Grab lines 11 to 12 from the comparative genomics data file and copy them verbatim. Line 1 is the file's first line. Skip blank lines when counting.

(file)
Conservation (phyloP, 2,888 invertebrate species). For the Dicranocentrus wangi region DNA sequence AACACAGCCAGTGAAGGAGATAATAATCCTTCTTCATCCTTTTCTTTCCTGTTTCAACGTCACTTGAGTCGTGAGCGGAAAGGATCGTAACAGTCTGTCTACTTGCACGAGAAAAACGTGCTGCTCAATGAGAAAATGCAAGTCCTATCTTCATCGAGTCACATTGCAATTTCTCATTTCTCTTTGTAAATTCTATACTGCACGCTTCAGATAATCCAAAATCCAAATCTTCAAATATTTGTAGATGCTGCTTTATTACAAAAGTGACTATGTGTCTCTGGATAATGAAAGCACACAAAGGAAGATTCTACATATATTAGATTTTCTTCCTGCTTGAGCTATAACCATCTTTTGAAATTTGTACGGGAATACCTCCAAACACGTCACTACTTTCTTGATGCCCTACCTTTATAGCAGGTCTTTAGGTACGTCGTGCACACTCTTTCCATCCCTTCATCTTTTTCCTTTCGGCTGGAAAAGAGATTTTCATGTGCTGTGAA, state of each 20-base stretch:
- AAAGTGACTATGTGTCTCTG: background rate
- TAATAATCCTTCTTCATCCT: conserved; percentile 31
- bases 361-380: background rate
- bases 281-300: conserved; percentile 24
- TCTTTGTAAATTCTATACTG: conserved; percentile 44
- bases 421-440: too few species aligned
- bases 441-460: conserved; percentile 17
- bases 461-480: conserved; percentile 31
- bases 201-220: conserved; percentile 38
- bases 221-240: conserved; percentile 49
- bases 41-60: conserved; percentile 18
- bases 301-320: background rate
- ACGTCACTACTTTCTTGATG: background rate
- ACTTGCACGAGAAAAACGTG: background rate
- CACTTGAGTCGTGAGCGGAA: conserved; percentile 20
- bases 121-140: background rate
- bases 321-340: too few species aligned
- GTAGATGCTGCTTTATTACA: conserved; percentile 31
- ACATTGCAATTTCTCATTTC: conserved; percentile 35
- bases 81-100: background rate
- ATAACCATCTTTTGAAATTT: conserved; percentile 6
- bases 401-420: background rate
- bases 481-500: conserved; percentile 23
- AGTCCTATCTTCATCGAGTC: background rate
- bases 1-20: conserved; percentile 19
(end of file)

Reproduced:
- bases 221-240: conserved; percentile 49
- bases 41-60: conserved; percentile 18